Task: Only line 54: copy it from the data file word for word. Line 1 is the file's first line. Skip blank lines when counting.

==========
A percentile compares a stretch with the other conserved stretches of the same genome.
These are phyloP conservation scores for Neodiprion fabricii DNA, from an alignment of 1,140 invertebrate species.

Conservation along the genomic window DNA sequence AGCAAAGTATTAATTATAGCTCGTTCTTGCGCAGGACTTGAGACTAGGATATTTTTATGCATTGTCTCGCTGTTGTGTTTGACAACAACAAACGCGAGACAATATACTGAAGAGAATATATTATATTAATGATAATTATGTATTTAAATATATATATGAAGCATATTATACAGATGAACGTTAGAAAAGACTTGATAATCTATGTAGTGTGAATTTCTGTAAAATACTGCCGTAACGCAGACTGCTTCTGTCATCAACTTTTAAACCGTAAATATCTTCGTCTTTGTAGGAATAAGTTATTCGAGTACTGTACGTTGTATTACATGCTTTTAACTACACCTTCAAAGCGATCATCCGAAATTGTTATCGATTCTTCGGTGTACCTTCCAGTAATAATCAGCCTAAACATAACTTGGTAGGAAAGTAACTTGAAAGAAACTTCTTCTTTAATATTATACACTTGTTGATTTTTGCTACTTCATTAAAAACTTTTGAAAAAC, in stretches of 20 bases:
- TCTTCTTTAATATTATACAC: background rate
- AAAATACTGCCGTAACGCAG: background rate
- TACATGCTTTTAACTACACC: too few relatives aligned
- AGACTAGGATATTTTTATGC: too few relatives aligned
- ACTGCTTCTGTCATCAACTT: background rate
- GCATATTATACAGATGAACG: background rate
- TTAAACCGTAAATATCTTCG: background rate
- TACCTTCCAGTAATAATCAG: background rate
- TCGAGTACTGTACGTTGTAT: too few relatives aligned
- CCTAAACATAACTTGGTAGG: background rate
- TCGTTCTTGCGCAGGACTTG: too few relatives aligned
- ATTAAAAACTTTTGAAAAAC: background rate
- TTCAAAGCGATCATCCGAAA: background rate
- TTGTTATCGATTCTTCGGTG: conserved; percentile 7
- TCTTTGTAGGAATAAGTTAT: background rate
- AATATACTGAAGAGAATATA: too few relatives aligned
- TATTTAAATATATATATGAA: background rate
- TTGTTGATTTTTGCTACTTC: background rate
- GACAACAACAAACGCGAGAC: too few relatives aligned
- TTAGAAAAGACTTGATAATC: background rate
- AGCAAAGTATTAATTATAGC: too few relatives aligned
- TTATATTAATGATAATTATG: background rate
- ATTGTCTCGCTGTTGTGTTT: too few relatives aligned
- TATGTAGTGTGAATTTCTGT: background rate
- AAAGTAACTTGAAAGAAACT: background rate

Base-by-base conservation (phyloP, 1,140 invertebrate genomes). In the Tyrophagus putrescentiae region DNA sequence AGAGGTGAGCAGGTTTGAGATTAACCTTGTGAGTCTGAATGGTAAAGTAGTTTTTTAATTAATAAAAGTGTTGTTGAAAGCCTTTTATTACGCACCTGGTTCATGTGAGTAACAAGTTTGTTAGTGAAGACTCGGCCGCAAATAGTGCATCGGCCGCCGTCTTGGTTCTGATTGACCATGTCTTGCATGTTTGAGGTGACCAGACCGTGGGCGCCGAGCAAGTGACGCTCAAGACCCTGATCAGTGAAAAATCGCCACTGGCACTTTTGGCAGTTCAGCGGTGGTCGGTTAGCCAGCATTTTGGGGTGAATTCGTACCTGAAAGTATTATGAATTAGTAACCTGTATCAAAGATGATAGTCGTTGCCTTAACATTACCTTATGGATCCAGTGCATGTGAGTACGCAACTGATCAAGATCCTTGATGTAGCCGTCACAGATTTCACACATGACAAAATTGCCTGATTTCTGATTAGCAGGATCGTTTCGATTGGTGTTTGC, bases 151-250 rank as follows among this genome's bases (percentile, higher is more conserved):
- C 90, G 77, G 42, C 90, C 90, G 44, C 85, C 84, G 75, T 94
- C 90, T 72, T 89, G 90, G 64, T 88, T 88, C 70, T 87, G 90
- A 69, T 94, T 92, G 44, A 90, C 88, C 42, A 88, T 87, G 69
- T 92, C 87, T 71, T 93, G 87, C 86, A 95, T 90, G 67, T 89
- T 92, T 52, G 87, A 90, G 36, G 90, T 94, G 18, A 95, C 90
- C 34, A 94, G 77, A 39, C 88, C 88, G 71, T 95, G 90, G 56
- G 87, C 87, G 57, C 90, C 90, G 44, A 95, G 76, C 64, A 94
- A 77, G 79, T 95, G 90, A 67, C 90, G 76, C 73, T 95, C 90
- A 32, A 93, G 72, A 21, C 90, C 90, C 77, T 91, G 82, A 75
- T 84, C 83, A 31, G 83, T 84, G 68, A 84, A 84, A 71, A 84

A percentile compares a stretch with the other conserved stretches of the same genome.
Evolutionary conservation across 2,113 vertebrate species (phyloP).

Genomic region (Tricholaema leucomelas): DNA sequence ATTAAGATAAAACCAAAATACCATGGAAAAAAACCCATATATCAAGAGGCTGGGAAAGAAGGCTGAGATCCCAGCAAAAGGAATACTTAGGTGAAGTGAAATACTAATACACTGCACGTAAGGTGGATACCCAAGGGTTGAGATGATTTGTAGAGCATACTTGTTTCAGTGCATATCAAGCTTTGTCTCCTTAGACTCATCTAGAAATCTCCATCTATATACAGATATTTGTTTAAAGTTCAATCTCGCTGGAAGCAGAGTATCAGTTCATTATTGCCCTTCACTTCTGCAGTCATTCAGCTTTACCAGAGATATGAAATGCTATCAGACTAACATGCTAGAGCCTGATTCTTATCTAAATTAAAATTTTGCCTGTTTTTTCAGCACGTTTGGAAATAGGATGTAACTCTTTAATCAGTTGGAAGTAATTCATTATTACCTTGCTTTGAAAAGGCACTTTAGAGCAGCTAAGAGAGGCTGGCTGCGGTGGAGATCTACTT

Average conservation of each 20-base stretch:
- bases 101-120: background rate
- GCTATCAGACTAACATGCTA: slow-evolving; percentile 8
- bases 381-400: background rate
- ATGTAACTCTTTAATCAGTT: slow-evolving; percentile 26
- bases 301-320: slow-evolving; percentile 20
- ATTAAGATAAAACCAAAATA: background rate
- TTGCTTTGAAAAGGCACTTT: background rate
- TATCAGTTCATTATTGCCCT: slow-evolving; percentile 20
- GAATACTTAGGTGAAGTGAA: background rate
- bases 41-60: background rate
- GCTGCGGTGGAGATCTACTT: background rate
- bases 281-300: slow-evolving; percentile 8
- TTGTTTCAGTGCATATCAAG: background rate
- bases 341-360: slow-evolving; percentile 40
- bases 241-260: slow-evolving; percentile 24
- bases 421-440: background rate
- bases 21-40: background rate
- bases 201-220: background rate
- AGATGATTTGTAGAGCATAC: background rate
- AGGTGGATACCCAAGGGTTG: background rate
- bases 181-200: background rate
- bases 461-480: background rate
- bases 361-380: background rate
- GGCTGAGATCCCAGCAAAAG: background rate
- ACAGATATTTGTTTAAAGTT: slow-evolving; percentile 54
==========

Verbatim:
- GCTGCGGTGGAGATCTACTT: background rate